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    Try this....poke about a 1/2 inch hole in a 8.5x11 piece of paper. Look thru the hole while holding the paper at arms length and focus on an object approx 30 feet away. While maintaining focus on the object bring the piece of paper to you face. The hole will be over your dominant eye.

    A friend might help keep you honest to tell which eye you brought the paper to.

    Thanks Lyndle Pruett
     
  4. comp 1

    comp 1 Well-Known Member

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    Danny, you are not doing it right. you ar e trying one eye at a time it won't tell you anything. Do like oswald or brian said.
     
  5. hawk57

    hawk57 TS Member

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    I find I'm only slightly dominent in my right eye (left handed shooter) and yet my vision is better in my left eye. I don't know if this is true for everyone, but I find if I focus on an object and turn my head slightly to either side, the eye thats oposite to the turn (eye further forward) becomes the dominent eye. Unfortunately that sucks because when mounting a shotgun usually the eye furthest forward is not the aiming eye.

    Hawk,
     
  6. Tailbuster

    Tailbuster TS Member

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    Perhaps I can help. I am an optometrist and utilyze dominance testing nearly everyday. There are many ways to test it but this is an easy one.

    Make a circle with your thumb and index finger of one hand (hole should be bigger than about an inch). Hold it out in front of you at about 18-22 inches and look through it at a distant object. Keep both eyes open. Now don't move anything. Hold your hand still. Close one eye. Are you still lined up? If so the open eye is your dominant eye. If not close the other eye and test. The dominant eye will be lined with the hole the non-dominant will not be lined up.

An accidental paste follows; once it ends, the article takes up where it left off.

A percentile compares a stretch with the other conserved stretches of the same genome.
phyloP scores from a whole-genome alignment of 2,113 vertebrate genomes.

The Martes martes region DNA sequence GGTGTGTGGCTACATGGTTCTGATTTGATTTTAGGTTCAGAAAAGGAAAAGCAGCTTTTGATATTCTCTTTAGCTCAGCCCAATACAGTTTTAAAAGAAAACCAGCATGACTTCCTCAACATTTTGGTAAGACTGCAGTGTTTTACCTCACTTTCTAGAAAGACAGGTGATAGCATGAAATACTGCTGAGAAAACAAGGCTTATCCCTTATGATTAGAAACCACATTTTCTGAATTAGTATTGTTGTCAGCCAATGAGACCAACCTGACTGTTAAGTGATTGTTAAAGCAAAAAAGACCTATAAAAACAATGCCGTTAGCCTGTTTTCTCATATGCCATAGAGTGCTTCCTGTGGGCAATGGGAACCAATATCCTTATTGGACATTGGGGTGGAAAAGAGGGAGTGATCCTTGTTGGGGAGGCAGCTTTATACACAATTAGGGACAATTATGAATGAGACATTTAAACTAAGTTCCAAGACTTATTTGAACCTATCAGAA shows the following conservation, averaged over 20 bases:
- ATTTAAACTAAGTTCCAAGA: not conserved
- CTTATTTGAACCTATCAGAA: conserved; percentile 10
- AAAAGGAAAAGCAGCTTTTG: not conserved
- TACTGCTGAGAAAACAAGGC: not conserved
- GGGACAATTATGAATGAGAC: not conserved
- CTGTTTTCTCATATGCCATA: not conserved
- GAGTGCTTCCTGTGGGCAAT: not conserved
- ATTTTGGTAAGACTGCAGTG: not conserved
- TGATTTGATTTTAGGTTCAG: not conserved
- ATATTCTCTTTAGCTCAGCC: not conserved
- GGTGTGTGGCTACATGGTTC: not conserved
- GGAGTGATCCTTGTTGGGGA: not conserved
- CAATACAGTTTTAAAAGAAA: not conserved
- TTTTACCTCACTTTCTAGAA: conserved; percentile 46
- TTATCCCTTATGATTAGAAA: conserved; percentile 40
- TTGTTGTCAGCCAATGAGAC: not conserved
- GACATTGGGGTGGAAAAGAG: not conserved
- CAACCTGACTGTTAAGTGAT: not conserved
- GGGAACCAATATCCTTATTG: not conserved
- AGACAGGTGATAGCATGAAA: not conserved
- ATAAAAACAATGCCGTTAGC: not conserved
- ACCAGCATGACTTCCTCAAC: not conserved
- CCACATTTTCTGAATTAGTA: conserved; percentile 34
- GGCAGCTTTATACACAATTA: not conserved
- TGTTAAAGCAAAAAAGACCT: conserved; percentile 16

If you have trouble and neither seems very dominant that is probably true and you don't have a very dominant eye. Dominance varies in degrees from very dominant to almost no dominance.

    Again focusing has very little to do with dominance. It is more like having a right and left hand and one works better or the brain likes to use that one.

    all the best,
    john
     
  7. miketmx

    miketmx Well-Known Member

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    If the dominance is not very strong, you will probably encounter problems with occasional crossfiring. Phil Kiner has coached many shooters with varying degrees of this problem. Phil wrote an excellent article in Trap & Field and posted it to trapshooters.com. You might find it with a search. Phil states that the cure depends on how severe the problem is and to do what is necessary for you.

    "My normal suggested progression is to test first with a blinder, second with a fiber optic plus blinder (such as mentioned above) then tape/dot then more tape/dots then even more then tape the whole lens then close the eye and pick which one works best for you.

    Now for the article which was titled "For the Ladies Only, or so You Thought"
     
  8. darr

    darr Well-Known Member

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    I am no expert but I am left dominate but shoot right.I have tried left handed but I still crossfire.I think my left is not dominate enough to take over.I shoot with a tad of tape on my left lense.If nothing else it makes a great excuse for poor shooting.

    Darr
     
  9. Dove Commander